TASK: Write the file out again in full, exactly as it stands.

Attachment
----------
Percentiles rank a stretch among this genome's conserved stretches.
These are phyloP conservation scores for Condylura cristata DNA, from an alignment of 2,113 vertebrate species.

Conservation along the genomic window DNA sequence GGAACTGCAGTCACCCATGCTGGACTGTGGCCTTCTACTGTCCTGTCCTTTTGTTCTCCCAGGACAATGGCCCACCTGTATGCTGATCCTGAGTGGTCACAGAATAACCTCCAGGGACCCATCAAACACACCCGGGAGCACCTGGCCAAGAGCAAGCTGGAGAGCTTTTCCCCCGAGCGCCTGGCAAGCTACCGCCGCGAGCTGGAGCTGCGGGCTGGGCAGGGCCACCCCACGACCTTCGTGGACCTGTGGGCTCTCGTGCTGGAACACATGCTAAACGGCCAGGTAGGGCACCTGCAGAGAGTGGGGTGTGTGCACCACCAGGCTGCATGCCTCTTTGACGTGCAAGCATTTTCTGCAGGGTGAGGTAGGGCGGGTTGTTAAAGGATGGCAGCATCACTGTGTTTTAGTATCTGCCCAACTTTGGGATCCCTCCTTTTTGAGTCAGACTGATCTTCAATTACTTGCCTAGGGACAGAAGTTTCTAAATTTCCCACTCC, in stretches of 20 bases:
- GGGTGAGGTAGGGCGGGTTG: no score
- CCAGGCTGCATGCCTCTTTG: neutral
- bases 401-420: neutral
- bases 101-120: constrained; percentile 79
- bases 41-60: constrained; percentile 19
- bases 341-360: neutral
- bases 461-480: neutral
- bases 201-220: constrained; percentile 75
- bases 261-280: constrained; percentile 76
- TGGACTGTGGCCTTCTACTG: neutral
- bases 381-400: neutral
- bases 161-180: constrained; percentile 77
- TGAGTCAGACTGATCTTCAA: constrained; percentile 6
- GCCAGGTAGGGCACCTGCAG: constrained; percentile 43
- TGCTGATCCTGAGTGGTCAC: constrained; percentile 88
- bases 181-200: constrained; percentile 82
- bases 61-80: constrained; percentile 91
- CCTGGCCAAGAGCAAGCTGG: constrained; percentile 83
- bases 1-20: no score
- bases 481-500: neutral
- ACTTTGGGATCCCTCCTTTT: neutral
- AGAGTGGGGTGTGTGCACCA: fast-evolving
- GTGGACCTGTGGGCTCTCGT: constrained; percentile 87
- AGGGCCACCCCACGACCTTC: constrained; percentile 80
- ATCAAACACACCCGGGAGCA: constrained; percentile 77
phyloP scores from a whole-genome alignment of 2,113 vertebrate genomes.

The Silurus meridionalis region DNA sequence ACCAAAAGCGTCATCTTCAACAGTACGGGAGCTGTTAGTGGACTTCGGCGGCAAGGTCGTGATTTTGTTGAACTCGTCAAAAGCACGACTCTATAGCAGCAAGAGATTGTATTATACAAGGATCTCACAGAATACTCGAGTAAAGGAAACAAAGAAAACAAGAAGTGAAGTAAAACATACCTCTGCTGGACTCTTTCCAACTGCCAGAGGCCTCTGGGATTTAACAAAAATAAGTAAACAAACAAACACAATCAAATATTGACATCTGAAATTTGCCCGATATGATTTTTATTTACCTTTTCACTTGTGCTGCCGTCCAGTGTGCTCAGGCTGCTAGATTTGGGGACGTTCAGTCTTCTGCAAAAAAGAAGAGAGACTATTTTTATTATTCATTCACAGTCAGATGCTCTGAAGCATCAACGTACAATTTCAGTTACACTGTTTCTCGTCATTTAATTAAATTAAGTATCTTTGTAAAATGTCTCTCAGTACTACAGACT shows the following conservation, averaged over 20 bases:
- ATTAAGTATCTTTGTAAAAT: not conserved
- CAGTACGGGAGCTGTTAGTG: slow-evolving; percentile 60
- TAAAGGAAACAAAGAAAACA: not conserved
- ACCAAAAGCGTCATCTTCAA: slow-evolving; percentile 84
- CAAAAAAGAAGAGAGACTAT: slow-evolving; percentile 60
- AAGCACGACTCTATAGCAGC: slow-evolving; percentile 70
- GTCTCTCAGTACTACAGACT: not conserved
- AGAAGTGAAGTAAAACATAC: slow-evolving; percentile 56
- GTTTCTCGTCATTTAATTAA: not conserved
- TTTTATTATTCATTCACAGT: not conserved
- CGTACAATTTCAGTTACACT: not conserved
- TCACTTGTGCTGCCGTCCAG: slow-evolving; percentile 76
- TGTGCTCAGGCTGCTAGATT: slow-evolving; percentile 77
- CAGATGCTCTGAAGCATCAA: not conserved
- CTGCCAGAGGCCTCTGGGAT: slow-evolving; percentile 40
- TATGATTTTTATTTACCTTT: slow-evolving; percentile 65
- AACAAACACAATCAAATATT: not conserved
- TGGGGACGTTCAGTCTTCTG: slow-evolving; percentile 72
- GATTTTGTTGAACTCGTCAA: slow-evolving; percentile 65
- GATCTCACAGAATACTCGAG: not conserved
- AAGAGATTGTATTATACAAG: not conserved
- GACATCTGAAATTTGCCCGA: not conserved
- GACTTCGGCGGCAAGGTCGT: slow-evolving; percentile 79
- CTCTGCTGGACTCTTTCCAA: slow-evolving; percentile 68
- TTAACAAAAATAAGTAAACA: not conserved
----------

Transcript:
Percentiles rank a stretch among this genome's conserved stretches.
These are phyloP conservation scores for Condylura cristata DNA, from an alignment of 2,113 vertebrate species.

Conservation along the genomic window DNA sequence GGAACTGCAGTCACCCATGCTGGACTGTGGCCTTCTACTGTCCTGTCCTTTTGTTCTCCCAGGACAATGGCCCACCTGTATGCTGATCCTGAGTGGTCACAGAATAACCTCCAGGGACCCATCAAACACACCCGGGAGCACCTGGCCAAGAGCAAGCTGGAGAGCTTTTCCCCCGAGCGCCTGGCAAGCTACCGCCGCGAGCTGGAGCTGCGGGCTGGGCAGGGCCACCCCACGACCTTCGTGGACCTGTGGGCTCTCGTGCTGGAACACATGCTAAACGGCCAGGTAGGGCACCTGCAGAGAGTGGGGTGTGTGCACCACCAGGCTGCATGCCTCTTTGACGTGCAAGCATTTTCTGCAGGGTGAGGTAGGGCGGGTTGTTAAAGGATGGCAGCATCACTGTGTTTTAGTATCTGCCCAACTTTGGGATCCCTCCTTTTTGAGTCAGACTGATCTTCAATTACTTGCCTAGGGACAGAAGTTTCTAAATTTCCCACTCC, in stretches of 20 bases:
- GGGTGAGGTAGGGCGGGTTG: no score
- CCAGGCTGCATGCCTCTTTG: neutral
- bases 401-420: neutral
- bases 101-120: constrained; percentile 79
- bases 41-60: constrained; percentile 19
- bases 341-360: neutral
- bases 461-480: neutral
- bases 201-220: constrained; percentile 75
- bases 261-280: constrained; percentile 76
- TGGACTGTGGCCTTCTACTG: neutral
- bases 381-400: neutral
- bases 161-180: constrained; percentile 77
- TGAGTCAGACTGATCTTCAA: constrained; percentile 6
- GCCAGGTAGGGCACCTGCAG: constrained; percentile 43
- TGCTGATCCTGAGTGGTCAC: constrained; percentile 88
- bases 181-200: constrained; percentile 82
- bases 61-80: constrained; percentile 91
- CCTGGCCAAGAGCAAGCTGG: constrained; percentile 83
- bases 1-20: no score
- bases 481-500: neutral
- ACTTTGGGATCCCTCCTTTT: neutral
- AGAGTGGGGTGTGTGCACCA: fast-evolving
- GTGGACCTGTGGGCTCTCGT: constrained; percentile 87
- AGGGCCACCCCACGACCTTC: constrained; percentile 80
- ATCAAACACACCCGGGAGCA: constrained; percentile 77
phyloP scores from a whole-genome alignment of 2,113 vertebrate genomes.

The Silurus meridionalis region DNA sequence ACCAAAAGCGTCATCTTCAACAGTACGGGAGCTGTTAGTGGACTTCGGCGGCAAGGTCGTGATTTTGTTGAACTCGTCAAAAGCACGACTCTATAGCAGCAAGAGATTGTATTATACAAGGATCTCACAGAATACTCGAGTAAAGGAAACAAAGAAAACAAGAAGTGAAGTAAAACATACCTCTGCTGGACTCTTTCCAACTGCCAGAGGCCTCTGGGATTTAACAAAAATAAGTAAACAAACAAACACAATCAAATATTGACATCTGAAATTTGCCCGATATGATTTTTATTTACCTTTTCACTTGTGCTGCCGTCCAGTGTGCTCAGGCTGCTAGATTTGGGGACGTTCAGTCTTCTGCAAAAAAGAAGAGAGACTATTTTTATTATTCATTCACAGTCAGATGCTCTGAAGCATCAACGTACAATTTCAGTTACACTGTTTCTCGTCATTTAATTAAATTAAGTATCTTTGTAAAATGTCTCTCAGTACTACAGACT shows the following conservation, averaged over 20 bases:
- ATTAAGTATCTTTGTAAAAT: not conserved
- CAGTACGGGAGCTGTTAGTG: slow-evolving; percentile 60
- TAAAGGAAACAAAGAAAACA: not conserved
- ACCAAAAGCGTCATCTTCAA: slow-evolving; percentile 84
- CAAAAAAGAAGAGAGACTAT: slow-evolving; percentile 60
- AAGCACGACTCTATAGCAGC: slow-evolving; percentile 70
- GTCTCTCAGTACTACAGACT: not conserved
- AGAAGTGAAGTAAAACATAC: slow-evolving; percentile 56
- GTTTCTCGTCATTTAATTAA: not conserved
- TTTTATTATTCATTCACAGT: not conserved
- CGTACAATTTCAGTTACACT: not conserved
- TCACTTGTGCTGCCGTCCAG: slow-evolving; percentile 76
- TGTGCTCAGGCTGCTAGATT: slow-evolving; percentile 77
- CAGATGCTCTGAAGCATCAA: not conserved
- CTGCCAGAGGCCTCTGGGAT: slow-evolving; percentile 40
- TATGATTTTTATTTACCTTT: slow-evolving; percentile 65
- AACAAACACAATCAAATATT: not conserved
- TGGGGACGTTCAGTCTTCTG: slow-evolving; percentile 72
- GATTTTGTTGAACTCGTCAA: slow-evolving; percentile 65
- GATCTCACAGAATACTCGAG: not conserved
- AAGAGATTGTATTATACAAG: not conserved
- GACATCTGAAATTTGCCCGA: not conserved
- GACTTCGGCGGCAAGGTCGT: slow-evolving; percentile 79
- CTCTGCTGGACTCTTTCCAA: slow-evolving; percentile 68
- TTAACAAAAATAAGTAAACA: not conserved